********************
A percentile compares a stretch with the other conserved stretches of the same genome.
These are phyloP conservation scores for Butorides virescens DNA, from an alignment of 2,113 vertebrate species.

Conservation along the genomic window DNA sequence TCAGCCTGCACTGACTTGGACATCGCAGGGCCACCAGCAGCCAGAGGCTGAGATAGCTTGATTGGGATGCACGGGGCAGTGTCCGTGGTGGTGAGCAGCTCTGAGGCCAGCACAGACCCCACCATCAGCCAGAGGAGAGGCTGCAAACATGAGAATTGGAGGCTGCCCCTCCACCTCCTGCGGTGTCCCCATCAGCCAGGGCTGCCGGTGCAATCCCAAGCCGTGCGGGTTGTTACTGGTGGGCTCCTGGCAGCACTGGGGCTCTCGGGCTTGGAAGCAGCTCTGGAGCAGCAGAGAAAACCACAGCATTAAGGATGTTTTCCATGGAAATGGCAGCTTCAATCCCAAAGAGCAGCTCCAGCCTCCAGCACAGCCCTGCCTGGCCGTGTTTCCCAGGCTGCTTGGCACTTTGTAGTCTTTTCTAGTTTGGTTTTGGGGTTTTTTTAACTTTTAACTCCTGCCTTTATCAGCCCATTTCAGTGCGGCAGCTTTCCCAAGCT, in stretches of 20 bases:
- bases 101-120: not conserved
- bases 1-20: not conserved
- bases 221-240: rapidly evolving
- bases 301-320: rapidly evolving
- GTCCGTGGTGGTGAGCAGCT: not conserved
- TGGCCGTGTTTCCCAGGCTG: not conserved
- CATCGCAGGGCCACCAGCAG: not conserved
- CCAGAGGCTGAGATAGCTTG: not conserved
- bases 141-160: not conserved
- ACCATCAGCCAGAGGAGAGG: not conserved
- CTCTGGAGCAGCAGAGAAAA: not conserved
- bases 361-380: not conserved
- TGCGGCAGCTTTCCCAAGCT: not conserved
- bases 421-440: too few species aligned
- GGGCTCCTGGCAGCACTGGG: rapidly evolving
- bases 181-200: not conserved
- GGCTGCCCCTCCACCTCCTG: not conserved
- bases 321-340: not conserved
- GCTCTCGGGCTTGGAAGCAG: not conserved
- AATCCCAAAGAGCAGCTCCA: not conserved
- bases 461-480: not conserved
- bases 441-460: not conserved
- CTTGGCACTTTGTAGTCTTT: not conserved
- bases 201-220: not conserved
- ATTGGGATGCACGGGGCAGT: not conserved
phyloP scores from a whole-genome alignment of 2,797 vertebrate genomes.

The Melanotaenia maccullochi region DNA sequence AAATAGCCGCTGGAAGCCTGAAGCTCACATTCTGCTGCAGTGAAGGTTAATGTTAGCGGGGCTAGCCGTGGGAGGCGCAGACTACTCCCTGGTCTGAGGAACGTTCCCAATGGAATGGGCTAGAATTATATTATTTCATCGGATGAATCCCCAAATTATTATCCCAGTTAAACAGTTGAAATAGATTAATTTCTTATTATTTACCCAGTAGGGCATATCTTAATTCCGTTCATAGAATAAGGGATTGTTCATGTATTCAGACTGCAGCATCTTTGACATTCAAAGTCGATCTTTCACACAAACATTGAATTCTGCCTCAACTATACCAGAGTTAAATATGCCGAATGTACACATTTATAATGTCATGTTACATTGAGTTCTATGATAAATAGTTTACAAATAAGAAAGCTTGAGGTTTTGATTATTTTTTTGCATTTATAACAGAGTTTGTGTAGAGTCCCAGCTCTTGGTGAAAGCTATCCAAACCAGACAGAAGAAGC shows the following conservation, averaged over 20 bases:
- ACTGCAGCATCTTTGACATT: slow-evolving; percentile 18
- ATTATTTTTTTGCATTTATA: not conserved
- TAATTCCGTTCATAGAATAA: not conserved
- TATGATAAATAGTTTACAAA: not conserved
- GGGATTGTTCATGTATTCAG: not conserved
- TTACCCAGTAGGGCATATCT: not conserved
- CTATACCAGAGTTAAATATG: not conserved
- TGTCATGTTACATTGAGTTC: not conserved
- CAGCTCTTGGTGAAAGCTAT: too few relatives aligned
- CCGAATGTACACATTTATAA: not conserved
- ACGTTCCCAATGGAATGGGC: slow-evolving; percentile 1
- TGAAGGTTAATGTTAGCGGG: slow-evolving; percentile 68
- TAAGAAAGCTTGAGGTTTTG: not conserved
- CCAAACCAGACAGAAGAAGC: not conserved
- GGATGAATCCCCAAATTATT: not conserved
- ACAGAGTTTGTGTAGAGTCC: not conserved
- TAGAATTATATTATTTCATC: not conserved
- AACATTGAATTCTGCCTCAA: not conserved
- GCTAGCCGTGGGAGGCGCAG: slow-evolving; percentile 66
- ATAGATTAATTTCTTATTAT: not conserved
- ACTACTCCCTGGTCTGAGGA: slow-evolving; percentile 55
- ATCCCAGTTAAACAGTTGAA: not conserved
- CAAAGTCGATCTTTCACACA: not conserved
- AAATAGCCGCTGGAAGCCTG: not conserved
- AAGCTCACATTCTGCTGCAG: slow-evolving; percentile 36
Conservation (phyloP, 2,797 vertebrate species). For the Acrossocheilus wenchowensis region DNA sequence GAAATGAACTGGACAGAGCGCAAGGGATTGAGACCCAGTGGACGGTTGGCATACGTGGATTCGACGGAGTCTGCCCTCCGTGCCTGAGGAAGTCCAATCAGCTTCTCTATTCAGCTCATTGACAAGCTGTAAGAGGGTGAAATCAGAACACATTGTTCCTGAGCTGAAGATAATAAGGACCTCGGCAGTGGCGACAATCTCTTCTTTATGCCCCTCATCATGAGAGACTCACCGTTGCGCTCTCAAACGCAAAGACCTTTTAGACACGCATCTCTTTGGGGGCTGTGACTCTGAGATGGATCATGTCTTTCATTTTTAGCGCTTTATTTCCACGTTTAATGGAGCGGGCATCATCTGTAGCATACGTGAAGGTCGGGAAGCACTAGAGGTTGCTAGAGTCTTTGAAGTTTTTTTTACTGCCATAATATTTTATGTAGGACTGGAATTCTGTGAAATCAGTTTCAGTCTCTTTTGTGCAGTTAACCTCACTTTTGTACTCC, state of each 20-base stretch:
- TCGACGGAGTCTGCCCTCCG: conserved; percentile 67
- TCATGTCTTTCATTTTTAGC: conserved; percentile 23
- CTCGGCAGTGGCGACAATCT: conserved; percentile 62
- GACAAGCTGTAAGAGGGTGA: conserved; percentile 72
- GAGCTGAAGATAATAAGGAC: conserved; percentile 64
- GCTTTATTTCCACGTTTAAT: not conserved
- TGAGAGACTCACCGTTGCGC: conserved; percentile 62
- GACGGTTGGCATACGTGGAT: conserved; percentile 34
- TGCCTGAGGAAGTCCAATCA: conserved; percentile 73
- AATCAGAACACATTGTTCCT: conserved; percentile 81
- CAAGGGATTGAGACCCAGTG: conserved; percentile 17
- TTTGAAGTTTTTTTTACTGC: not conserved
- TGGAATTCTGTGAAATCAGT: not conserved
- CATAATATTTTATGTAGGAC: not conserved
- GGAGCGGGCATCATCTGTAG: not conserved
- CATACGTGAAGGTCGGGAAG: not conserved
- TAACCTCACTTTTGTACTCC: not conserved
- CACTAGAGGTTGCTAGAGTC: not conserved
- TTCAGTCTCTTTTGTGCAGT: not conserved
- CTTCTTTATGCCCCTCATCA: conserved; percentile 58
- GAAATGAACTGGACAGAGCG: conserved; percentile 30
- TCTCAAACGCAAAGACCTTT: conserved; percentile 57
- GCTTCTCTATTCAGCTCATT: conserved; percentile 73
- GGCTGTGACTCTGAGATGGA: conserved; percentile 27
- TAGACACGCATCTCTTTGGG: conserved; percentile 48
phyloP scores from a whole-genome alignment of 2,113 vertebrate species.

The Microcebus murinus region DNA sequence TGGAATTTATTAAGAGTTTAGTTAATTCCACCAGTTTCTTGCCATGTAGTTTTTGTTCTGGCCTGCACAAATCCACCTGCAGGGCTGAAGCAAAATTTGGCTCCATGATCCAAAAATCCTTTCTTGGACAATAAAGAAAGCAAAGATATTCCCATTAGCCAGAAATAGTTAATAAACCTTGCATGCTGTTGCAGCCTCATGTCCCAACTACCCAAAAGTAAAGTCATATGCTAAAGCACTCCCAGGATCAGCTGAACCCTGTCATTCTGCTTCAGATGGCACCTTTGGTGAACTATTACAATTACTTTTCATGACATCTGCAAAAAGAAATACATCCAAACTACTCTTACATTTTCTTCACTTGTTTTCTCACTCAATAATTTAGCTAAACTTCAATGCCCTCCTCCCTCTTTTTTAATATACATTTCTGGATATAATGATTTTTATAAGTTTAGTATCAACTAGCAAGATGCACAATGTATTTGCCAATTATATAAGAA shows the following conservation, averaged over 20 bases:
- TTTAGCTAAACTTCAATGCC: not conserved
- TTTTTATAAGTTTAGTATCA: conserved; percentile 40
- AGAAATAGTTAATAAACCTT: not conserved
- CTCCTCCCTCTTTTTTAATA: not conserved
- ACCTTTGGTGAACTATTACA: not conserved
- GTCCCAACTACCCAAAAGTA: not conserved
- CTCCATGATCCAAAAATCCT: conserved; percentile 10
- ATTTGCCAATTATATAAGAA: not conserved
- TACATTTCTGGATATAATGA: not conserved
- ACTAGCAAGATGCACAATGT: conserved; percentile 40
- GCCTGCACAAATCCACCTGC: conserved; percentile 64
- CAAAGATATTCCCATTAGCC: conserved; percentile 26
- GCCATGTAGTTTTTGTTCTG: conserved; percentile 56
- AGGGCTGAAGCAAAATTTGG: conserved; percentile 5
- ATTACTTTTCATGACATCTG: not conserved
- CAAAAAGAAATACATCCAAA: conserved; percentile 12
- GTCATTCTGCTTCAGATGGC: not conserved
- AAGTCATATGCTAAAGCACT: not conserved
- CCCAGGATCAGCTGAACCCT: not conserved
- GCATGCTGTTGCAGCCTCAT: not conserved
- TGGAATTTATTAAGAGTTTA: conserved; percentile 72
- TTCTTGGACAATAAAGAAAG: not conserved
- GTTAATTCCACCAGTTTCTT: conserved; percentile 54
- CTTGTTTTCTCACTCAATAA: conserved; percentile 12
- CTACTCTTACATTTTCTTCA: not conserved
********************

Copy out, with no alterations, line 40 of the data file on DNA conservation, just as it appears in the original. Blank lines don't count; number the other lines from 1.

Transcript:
- CCGAATGTACACATTTATAA: not conserved